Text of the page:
Asphalt contractor’s tab for firing hours of service-wise staff nears $1M
- Written by Concrete News
Sources: Occupational Safety and Health Administration; CP staff
Finding Asphalt Specialists Inc. violated the Surface Transportation Assistance Act by terminating a foreman and two truck drivers who had expressed hours of service compliance concerns, OSHA has ordered the Pontiac, Mich., paving contractor to pay $954,000 in back wages plus compensatory and punitive damages.
"It is illegal for an employer to retaliate against employees who report work-related safety concerns or violations of federal transportation regulations, which require drivers to have a minimum 10-hour rest period between shifts," says Assistant Secretary of Labor for OSHA Dr. David Michaels.
After repeatedly raising concerns to an Asphalt Specialists co-owner about exceeding hours of service thresholds when job assignments failed to allow for the Federal Motor Carriers Safety Administration’s rest period, the foreman was terminated in June 2012. A second truck driver was terminated in April 2013 after questioning the number of work hours the contractor required and refusing to sign an affidavit denying a work requirement in excess of legally permitted hours. A third driver was terminated three months later after citing vehicle maintenance and driving-time concerns. OSHA has ordered Asphalt Specialists to reinstate the three employees; in addition to back wages, they will receive $50,000 (foreman) and $30,000 (drivers) in compensatory damages, and $200,000 each in punitive damages.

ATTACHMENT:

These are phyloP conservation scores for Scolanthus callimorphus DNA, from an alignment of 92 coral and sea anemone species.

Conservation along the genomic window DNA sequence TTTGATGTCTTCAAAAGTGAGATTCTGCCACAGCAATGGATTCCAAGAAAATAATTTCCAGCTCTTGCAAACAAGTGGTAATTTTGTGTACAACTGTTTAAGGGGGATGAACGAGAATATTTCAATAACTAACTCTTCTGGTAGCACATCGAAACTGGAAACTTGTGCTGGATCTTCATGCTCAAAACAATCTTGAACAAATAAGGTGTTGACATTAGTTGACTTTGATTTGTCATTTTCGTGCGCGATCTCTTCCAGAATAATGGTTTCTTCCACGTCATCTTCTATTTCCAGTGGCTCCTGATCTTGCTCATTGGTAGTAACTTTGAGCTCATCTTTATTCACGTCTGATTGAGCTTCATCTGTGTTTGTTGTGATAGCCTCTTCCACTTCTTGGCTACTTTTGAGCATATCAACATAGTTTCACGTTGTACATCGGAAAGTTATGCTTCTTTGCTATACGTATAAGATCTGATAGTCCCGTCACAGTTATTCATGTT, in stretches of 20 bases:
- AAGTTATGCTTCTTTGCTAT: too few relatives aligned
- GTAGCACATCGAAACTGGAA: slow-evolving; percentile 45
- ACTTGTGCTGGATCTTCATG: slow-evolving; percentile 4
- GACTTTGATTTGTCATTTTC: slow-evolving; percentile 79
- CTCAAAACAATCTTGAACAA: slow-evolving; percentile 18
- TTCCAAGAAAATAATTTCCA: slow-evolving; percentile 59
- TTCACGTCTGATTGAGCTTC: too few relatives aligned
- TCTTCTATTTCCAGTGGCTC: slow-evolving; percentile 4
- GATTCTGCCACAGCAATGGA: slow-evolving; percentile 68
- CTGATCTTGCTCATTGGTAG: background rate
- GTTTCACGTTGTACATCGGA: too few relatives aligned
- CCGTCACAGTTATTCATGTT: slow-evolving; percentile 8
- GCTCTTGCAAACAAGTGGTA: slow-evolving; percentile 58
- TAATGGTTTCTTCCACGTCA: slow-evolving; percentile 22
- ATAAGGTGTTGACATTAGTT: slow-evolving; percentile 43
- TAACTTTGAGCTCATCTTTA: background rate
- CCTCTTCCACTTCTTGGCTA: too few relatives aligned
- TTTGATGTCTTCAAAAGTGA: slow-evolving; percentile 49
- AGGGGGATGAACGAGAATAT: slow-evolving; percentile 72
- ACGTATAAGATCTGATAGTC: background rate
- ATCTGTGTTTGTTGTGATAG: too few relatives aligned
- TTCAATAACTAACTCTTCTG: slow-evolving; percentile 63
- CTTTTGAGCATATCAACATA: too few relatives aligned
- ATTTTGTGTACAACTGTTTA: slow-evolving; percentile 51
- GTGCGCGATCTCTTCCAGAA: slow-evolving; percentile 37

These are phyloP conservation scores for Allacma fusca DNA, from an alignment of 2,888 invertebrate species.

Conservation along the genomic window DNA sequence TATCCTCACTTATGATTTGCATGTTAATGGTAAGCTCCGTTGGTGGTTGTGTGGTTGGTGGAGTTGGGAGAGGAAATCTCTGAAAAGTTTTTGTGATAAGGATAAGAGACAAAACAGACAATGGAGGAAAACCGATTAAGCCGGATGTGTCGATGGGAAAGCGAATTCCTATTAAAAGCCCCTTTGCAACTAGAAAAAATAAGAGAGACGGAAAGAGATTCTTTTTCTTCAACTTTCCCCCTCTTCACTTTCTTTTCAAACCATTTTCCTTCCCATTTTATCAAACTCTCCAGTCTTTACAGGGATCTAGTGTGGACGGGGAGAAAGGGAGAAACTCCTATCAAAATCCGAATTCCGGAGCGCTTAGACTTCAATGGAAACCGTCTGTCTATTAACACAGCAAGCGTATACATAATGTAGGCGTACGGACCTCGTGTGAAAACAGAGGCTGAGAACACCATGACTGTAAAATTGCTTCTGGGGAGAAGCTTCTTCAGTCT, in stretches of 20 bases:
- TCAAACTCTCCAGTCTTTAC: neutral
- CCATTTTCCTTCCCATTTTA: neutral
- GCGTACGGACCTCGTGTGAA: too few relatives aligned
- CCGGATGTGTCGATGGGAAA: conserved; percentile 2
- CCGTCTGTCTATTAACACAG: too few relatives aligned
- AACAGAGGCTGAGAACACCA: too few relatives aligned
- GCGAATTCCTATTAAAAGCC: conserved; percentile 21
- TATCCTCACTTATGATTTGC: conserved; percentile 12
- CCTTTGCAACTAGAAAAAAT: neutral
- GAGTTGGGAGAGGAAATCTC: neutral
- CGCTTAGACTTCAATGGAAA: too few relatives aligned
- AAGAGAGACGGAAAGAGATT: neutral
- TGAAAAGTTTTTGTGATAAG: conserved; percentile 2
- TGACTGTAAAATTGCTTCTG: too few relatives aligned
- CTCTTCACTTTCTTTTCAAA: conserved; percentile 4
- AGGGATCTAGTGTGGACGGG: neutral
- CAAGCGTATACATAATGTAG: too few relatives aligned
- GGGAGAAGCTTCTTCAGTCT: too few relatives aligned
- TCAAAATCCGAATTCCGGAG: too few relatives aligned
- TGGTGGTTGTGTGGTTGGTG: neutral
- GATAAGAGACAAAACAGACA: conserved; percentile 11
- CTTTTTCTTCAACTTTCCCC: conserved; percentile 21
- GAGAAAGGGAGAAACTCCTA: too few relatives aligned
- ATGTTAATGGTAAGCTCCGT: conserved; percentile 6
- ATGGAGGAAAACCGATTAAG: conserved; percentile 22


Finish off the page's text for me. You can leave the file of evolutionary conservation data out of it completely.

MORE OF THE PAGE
The Surface Transportation Assistance Act prohibits private fleet owners from discharging or retaliating against employees for refusing to operate a vehicle because doing so would either violate a federal commercial motor vehicle rule related to safety, health or security, or because the employee had a reasonable apprehension of serious injury to themselves or the public because of a vehicle's safety or security condition. The back wage and damages order is subject to OSHA Office of Administrative Law Judges appeal by any of the parties in the case.